Rumblings, Musings, Opinions

1. Neal Huntington in January on the Pirates winning the posting fee for Jung Ho Kang and eventually signing the 28 year old Infielder. “This is an unprecedented situation, so it’s difficult to truly project how he will perform,” Pirates general manager Neal Huntington said. “That is why we had multiple people watch him play multiple times. We feel good about bringing him into our organization and we feel that this is going to be a very good investment for our organization.”
A very good investment indeed. It remains a very small sampling so far but Kang is showing enough signs that he is an impact player and his quickly ability to adjust to MLB velocity has been a great telling point. Whether Kang becomes an All-Star type player remains to be seen but the Pirates investment in Kang is pretty much pennies by baseball standards for what type of production they’re already getting and likely to receive moving forward.
The Pirates total investment in Kang | $5,002,015 posting fee, $2.5 million in 2015, $2.5 million in 2016, $2.75 million in 2017, $3 million in 2018, $5.5 million club option in 2019 ($250,000 buyout)

2. Jordy Mercer’s regression at the plate has been a major disappointment (.455 OPS this season) after hitting .285/.336/.435 in 2013, and .262/.328/.425 after the 2014 All-Star break. Mercer had a WAR of 2.0 in 2013, 2.8 in 2014. This season -0.7.
The Pirates have lucked out with Kang’s early emergence to have an adequate replacement in-house but Mercer can still have value to this ball club with his ability defensively. Not to mention he’s extremely cheap, making just $538,000 this season.
A good player to still have around.

3. Pedro Alvarez batting .357 since May 15, now has a batting line of .247/.325/.479, an OPS of .805. Alvarez has never finished a season with an OPS above .790. Are the signs of Alvarez being a better hitter in stretches this season just a lucky small sampling that is unlikely to be sustained or is he finally starting to figure it out? Taking a wait and see approach is probably the best route. Way Alvarez is, he could be hitting .210 again by June 15.
One of the biggest improvements for Alvarez is he has showed a better batters eye and more plate discipline which has him chasing less balls. That’s been a positive and at age 28, it’s about time he’s making some adjustments but having the 10th best OPS out of 12 NL first basemen who have appeared in at least 40 games, still isn’t good enough for a player picked second overall and suppose to be in the prime of his career.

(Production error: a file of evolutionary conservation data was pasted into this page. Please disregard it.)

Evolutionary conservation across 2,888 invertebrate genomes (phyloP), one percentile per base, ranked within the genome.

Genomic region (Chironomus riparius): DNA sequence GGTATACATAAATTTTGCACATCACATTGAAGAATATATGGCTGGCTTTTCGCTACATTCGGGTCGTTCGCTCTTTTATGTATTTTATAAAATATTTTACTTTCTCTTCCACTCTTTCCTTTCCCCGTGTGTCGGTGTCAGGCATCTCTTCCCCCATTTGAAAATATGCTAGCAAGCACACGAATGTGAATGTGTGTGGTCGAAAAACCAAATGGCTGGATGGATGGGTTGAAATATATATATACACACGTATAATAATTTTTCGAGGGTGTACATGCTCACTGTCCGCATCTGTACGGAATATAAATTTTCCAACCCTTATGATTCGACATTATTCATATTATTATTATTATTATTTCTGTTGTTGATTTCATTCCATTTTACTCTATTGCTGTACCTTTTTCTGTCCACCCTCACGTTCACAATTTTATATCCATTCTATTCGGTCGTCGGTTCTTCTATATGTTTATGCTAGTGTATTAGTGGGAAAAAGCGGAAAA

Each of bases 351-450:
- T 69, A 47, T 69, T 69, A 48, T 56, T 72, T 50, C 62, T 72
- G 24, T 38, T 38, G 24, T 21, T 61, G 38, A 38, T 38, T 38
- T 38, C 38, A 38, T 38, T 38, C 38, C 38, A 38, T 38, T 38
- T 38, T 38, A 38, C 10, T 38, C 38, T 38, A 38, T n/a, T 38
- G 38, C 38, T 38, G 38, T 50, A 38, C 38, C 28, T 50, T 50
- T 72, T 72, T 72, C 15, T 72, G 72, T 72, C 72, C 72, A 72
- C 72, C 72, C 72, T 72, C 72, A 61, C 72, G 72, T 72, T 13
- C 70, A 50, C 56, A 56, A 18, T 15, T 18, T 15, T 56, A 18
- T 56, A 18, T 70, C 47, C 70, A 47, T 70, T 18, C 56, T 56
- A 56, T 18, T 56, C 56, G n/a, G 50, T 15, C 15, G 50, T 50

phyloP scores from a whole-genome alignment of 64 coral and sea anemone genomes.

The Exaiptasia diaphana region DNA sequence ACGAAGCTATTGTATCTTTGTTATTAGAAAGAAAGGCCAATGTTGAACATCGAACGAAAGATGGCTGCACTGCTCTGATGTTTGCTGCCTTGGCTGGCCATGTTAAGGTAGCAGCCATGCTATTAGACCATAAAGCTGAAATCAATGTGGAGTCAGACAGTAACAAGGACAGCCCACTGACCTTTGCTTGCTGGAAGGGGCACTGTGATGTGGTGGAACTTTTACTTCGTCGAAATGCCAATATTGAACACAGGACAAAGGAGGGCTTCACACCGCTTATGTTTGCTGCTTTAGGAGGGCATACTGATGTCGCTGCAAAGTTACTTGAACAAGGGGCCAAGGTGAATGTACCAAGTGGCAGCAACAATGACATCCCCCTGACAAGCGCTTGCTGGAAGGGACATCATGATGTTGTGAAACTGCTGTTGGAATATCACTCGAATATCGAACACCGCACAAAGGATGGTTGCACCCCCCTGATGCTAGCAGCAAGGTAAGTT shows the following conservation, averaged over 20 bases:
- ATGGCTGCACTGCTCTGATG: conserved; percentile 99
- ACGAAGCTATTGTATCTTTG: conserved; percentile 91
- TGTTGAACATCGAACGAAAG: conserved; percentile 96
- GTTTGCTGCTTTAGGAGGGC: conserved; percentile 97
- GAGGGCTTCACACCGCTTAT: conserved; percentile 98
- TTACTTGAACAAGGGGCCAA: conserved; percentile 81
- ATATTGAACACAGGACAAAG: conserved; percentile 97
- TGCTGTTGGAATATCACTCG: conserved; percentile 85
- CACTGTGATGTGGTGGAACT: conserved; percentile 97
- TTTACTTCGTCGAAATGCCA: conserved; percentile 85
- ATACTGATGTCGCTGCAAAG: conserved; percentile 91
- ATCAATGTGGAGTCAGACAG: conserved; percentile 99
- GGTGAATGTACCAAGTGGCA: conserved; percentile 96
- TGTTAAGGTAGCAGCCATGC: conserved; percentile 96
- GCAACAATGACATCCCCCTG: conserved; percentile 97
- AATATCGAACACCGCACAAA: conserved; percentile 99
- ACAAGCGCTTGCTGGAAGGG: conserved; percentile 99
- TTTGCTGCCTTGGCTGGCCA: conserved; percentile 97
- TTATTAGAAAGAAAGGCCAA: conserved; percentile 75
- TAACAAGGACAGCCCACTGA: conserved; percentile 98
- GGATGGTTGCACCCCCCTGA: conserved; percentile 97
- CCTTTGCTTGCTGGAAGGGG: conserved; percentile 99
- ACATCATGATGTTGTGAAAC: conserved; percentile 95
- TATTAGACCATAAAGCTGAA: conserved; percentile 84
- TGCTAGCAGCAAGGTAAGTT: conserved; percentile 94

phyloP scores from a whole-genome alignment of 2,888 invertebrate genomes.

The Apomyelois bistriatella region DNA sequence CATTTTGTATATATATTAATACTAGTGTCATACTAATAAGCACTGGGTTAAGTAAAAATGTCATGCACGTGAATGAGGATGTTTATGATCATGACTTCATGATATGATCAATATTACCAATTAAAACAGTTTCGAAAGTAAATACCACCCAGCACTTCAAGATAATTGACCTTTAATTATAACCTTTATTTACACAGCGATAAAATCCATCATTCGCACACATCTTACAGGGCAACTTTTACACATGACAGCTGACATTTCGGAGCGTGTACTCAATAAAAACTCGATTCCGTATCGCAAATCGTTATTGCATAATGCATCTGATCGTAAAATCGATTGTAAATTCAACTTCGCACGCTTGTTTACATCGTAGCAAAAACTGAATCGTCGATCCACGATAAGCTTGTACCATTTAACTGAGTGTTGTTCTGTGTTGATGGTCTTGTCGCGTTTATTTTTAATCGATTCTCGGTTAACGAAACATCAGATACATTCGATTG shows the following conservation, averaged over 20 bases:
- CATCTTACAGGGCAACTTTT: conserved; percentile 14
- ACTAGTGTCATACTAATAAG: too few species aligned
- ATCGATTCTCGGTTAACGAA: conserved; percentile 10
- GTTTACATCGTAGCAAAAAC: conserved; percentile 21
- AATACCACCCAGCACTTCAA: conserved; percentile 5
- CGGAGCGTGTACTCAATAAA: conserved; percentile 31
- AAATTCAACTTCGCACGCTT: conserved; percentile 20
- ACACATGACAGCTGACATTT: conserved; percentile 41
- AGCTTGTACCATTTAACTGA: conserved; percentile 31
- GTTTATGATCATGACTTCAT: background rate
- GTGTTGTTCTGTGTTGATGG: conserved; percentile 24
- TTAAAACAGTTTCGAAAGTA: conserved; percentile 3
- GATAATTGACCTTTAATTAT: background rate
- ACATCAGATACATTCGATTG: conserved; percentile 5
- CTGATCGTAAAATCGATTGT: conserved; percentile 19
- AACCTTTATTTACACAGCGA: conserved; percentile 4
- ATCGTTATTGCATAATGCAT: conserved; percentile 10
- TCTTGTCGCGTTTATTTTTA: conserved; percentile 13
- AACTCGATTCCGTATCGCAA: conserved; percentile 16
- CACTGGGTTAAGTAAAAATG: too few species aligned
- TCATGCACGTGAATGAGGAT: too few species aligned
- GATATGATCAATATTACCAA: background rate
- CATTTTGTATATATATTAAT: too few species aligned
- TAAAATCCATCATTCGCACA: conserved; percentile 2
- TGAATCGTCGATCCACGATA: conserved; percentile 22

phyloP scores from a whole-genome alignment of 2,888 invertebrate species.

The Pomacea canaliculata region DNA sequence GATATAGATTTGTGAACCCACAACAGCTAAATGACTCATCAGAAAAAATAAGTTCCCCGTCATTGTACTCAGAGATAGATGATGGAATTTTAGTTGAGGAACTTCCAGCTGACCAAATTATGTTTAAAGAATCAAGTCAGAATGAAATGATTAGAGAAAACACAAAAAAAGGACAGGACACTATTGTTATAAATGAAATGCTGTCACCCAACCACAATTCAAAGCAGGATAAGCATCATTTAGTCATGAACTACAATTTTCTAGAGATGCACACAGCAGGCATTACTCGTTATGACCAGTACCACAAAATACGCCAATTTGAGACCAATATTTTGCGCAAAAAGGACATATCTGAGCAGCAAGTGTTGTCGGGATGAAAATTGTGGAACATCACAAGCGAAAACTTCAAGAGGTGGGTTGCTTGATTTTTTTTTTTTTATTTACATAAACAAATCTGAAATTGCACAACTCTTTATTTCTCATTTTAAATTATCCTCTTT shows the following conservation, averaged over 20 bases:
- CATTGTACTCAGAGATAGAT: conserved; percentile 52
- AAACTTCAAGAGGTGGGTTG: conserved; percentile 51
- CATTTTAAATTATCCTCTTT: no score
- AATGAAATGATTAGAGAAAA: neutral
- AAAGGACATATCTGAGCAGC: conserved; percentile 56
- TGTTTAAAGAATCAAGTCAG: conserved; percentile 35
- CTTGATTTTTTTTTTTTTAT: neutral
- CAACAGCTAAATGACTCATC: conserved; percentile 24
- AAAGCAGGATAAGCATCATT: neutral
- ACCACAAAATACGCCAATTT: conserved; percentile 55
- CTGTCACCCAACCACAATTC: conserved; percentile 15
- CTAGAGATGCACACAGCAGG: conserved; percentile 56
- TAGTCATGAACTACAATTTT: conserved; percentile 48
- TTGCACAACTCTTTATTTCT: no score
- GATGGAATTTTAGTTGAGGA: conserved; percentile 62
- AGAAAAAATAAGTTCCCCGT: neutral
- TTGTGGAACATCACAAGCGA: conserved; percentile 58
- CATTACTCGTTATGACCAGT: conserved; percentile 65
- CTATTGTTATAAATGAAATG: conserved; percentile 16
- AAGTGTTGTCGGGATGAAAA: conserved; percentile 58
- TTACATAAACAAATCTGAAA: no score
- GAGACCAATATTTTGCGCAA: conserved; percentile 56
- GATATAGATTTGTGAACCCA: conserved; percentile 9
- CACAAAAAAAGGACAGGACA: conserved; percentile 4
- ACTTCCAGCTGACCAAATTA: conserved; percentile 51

As Alvarez’s time in a Pirates uniform is nearing an end as most anticipate he won’t be back next season, one way or another, he still hasn’t been able to put it all together where he’s come close to matching expectations.

shero4. Jim Rutherford came out and admitted this week that in the wake of the Penguins not asking for compensation in Ray Shero being hired by the Devils but demanding compensation for Dan Bylsma, the team didn’t properly understand the rule at the time Shero was hired that you could receive compensation for a fired employee until the Bruins received compensation for Peter Chiarelli, yet, that doesn’t add up as Chiarelli was hired on April 24, Shero hired on May 4th.
It was out there immediately after the Oilers hired Chiarelli that the Bruins would receive compensation, the year they would receive it just wasn’t settled until weeks later.
“The rule is not as clear as it should be,” Rutherford told the Tribune-Review. “We felt that the intent of the rule was for employees that were still with the team, that were working with the team, not terminated employees. “Once Edmonton (gave Boston) a pick for (former Bruins GM) Peter Chiarelli — when he was a terminated employee — we decided to ask for picks for future employees.”
This was a rule that was actually passed last summer but not enforced until this spring. Pierre LeBrun reported on April 20 with a clear headline “Teams can seek draft picks for fired coaches, GM’s, executives”.
The Boston Herald reported on April 25th, day after Chiarelli was hired, the Bruins would be in line to receive a second round pick within the next three years.
Since the Penguins didn’t understand the rule, all it would have taken was a simple email to Bill Daly to get clarification. That’s what the media did.
I was on the Penguins side that you shouldn’t receive compensation for a fired employee but all they did was do a disservice to the organization by not taking advantage of the rule that grants them compensation which would have been a second round pick for Shero. It’s inexcusable they didn’t properly understand the rule. What’s worst they didn’t even make an attempt to get compensation for Shero because they didn’t know. The whole focus was getting Shero’s $1.5 million salary, much lower than first believed, off the books.

steven-stamkos5. The Tampa Bay Lightning went into Madison Square Garden unphased in Game 7 and are off the Stanley Cup Final with a 2-0 shutout win. This is a scary good team that can win any type of game and their window is huge moving forward with such a young team. Great stat on Lightning, 20 of their 21 goals in the series came from players in their top-6.

Skill still wins out in today’s NHL at the end of the day and we’re seeing that in the Western Conference too. Whether the Ducks or Blackhawks advance tonight, the NHL will be getting a great matchup of two teams (Lightning vs Blackhawks or Lightning vs Ducks) that possess excellent speed and skill, not to mention elite talent at the forefront.
— The Daily Five returns Monday —